Digestive System Explanation in English: Best Short Theory GI System Anatomy, Function, Organ

Digestive System Explanation in English | GI System | How Many Parts Of Digestive System | Digestive System And Function | Digestive System Theory |

Digestive System Explanation in English

Digestive System Explanation in English

how many parts of digestive system | digestive system and function

Digestive System: The digestive tract (G.I. tract) comprises the following structures:

The Mouth Cavity: Teeth, hard and soft palate, Tongue, salivary glands (one pair each of parotid, submaxillary and sublingual).

Function: The food which is taken into the mouth is chewed with teeth and mixed with saliva, secretions of salivary glands to render it into a state suitable for swallowing.

Pharynx: Acts only for food passage

Oesophagus: -do-

Stomach (GI System)

Digestive System
Stomach

A muscular bag just below the diaphragm at the end of the Oesophagus retains food for several hours. It has got 3 segments fundus, body & Pylorus.

Function: Digestion of protein & fat by gastric juice Pepsin (in the presence of HCl) and Lipase respectively, Gastric rennin coagulates milk. The pH of the stomach is in the range of 0.9 to 1.5.

Small Intestine: Duodenum, Jejunum lleum.

Function: Final step of digestion of food with pancreatic juice and its own secretion succus entericus. Bile helps in fat absorption.

Large Intestine: Caecum Ascending Colon Transverse Colon, Descending Colon, Sigmoid Colon, Rectum, Anus.

Function: mainly water absorption and excretion of waste products faeces or stool.

The function of the entire system is aided by secretions from the largest gland liver (bile) and mixed gland pancreas (pancreatic juice).

What Is Digestion?

Digestion is a process where complex food molecules are broken down into simple forms, which can be absorbed and used by the body.

What Are Enzymes?

Enzymes are soluble organic catalysts manufactured by living cells.

What Does Gastric Juice Contain?

Gastric juice contains :

  • Pepsin (acts on protein to peptones in presence of HCl)
  • Rennin(coagulates milk)
  • Small amount of gastric lipase (fat splitting enzyme)

What Is The Liver?

Digestive System
Liver Anatomy
  • Liver is the largest gland in the body.
  • Liver is the headquarters of metabolism
  • Liver is the part of the digestive system

Where Is Liver Situated?

It is situated in the upper right region of the abdominal cavity beneath the diaphragm.

What Are The Functions Of Liver?

The functions of the liver are :

  • Production of Bile.
  • Storage of Glycogen.
  • Formation of Urea.
  • Storage of B12 and iron.
  • Production of Heparin (anticoagulant)
  • And also prothrombin, fibrinogen to help to clot.
  • Detoxification of toxic substances through the metabolic process.

What Are The Functions Of Pancreas?

With its exocrine secretions pouring into Duodenum:

  • Trypsin acts on proteins.
  • Amylase acts on carbohydrates.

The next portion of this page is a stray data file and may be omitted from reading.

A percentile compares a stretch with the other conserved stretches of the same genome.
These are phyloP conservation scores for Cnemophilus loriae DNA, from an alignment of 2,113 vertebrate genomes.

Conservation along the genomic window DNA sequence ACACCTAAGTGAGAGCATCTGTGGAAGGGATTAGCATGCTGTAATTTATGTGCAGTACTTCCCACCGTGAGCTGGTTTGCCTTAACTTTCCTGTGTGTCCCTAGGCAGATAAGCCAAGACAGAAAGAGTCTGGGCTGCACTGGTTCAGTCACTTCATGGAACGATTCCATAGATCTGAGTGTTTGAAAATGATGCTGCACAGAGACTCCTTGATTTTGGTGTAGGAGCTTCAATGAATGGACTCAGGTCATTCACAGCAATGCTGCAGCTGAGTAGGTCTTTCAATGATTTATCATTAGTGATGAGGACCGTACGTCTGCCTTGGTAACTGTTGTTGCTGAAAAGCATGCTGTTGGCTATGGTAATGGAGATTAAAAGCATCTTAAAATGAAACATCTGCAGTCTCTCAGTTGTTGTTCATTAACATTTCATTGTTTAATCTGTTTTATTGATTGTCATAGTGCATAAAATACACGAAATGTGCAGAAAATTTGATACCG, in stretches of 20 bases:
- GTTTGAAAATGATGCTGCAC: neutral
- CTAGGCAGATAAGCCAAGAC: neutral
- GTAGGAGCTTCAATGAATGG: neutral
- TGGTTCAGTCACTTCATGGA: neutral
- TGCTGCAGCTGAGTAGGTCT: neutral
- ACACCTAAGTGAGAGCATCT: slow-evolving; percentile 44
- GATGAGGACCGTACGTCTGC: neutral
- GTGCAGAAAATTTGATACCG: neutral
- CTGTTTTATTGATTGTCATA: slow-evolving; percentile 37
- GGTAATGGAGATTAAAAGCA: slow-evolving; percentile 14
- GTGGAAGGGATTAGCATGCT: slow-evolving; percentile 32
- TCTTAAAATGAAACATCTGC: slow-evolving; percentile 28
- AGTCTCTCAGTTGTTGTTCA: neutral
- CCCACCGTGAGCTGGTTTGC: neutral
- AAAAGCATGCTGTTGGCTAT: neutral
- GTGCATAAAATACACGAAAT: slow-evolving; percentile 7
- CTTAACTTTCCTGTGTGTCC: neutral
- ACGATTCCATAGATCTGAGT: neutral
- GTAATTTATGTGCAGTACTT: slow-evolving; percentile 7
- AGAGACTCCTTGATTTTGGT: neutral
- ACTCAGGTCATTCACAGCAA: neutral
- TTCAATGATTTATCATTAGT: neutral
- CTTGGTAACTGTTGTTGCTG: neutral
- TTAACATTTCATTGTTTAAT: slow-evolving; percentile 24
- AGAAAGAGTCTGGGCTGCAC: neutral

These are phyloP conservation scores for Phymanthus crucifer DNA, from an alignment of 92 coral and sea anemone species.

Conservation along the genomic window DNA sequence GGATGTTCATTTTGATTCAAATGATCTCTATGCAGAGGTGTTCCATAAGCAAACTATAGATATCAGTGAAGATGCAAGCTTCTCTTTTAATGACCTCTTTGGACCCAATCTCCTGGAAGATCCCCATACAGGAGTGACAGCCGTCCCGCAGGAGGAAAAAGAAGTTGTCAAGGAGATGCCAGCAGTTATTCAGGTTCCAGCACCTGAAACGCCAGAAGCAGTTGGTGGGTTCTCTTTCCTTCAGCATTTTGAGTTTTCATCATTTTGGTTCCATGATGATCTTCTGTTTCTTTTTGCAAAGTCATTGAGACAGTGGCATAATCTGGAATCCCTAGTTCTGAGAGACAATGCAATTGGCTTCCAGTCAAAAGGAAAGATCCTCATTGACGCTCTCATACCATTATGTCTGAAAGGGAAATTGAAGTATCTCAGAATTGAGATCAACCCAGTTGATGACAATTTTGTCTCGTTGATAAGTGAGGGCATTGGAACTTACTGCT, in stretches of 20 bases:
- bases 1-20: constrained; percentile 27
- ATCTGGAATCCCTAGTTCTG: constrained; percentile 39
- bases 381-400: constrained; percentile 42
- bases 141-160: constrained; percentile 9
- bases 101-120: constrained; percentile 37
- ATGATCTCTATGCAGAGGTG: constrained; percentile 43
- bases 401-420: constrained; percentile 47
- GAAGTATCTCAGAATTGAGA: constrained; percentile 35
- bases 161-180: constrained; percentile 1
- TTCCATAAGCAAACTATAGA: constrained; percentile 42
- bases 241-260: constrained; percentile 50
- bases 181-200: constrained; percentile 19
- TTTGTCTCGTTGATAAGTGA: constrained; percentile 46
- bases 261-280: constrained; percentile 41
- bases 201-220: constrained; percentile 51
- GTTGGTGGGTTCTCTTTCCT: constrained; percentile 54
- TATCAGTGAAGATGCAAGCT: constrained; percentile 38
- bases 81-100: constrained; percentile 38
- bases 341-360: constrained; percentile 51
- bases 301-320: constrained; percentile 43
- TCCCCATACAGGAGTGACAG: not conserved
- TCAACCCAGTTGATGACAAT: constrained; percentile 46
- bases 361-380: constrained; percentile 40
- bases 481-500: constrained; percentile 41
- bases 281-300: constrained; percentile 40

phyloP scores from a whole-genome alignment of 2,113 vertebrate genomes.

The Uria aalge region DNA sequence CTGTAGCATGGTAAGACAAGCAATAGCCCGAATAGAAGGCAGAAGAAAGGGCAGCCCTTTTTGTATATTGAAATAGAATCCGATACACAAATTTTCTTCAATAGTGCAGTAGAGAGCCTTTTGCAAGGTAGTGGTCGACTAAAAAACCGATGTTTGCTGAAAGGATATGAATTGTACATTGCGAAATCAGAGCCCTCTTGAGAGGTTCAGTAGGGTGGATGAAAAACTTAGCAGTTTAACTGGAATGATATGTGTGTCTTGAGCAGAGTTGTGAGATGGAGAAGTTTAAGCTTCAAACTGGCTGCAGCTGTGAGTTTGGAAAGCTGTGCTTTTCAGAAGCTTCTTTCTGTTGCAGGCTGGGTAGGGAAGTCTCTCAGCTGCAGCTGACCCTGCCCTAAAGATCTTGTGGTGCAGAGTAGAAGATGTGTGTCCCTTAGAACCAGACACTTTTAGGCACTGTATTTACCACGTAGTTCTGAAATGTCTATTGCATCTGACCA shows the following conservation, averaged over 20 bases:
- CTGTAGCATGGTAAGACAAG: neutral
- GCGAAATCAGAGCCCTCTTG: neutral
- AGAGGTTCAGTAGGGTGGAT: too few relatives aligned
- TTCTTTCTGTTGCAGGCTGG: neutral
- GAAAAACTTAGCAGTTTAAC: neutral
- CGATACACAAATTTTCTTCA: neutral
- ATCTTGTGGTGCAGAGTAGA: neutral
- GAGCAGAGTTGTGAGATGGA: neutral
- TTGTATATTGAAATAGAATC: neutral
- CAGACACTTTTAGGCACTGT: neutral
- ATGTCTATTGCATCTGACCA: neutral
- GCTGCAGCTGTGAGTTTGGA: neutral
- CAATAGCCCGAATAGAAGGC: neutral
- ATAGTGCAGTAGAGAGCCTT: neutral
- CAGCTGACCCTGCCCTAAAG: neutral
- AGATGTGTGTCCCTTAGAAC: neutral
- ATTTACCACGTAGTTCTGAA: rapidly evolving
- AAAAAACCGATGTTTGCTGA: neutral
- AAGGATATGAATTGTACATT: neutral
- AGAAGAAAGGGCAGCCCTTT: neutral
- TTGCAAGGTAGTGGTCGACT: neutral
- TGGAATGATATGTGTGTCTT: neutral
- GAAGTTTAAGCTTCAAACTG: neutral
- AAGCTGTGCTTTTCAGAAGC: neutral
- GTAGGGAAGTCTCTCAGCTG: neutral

• Lipase acts on fats.

Note: remember endocrine pancreas secretes insulin a hormone that regulates blood sugar.

How Carbohydrates, Proteins And Fats Are absorbed In The Body?

They are absorbed in the body through intestinal villi in the form of:

  • Amino acids(from protein).
  • Fatty acids and glycerol(from fat)
  • Glucose (from Carbohydrate)

What Is Metabolism?

Metabolism involves the biochemical processes through which complex substances are broken down with liberation of energy(catabolism) and building up complex substances from simple ones in the formation of tissue protein (anabolism).

What Is Peristalsis?

An involuntary wave of muscular contraction followed by dilatation starting from the Oesophagus in presence of food affects the easy forward passage of food.

What Is Sphincter?

A specialized ring of muscles surrounds an orifice allowing the substance to pass in the forward direction only.

What Is Calorie?

A unit of heat equal to the amount of heat required to raise the temperature of 1 gm of water through 1°C.

Vitamins:

Group of substances essential for body growth. They do not produce calories but act as catalysts. We require small amounts. They can’t be synthesized in the body but are available in the food we take.

They are of two types. The water-soluble group includes vitamin B complex and vitamin C. The fat-soluble group includes vitamin A, D, E, K.

Vitamin deficiency cause diseases.

Minerals:

These are inorganic substances in the diet, required in small amounts, essential for life. To name major minerals calcium, magnesium, sodium, potassium, phosphorus, sulphur etc.

Common Diseases Of G. I. Tract

1) Gastritis

2) Ulcers

3) Dysentery

4) Diarrhoea

5) Dyspepsia

6) Flatulence

7) Appendicitis

8) Jaundice

9) Hepatitis

10) Cirrhosis of the liver.

Digestive System Theory

FAQs

Q. What is calories?

A. A unit of heat equal to the amount of heat required to raise the temperature of 1 gm of water through 1°C.

Q. What are enzymes?

A. Enzymes are soluble organic catalysts manufactured by living cells.

Q. What is Metabolism?

A. Metabolism involves the biochemical processes through which complex substances are broken down with liberation of energy(catabolism) and building up complex substances from simple ones in the formation of tissue protein (anabolism).

For More Biology Info Visit Iconic Info

May You Also Like

Leave a Comment

%d bloggers like this: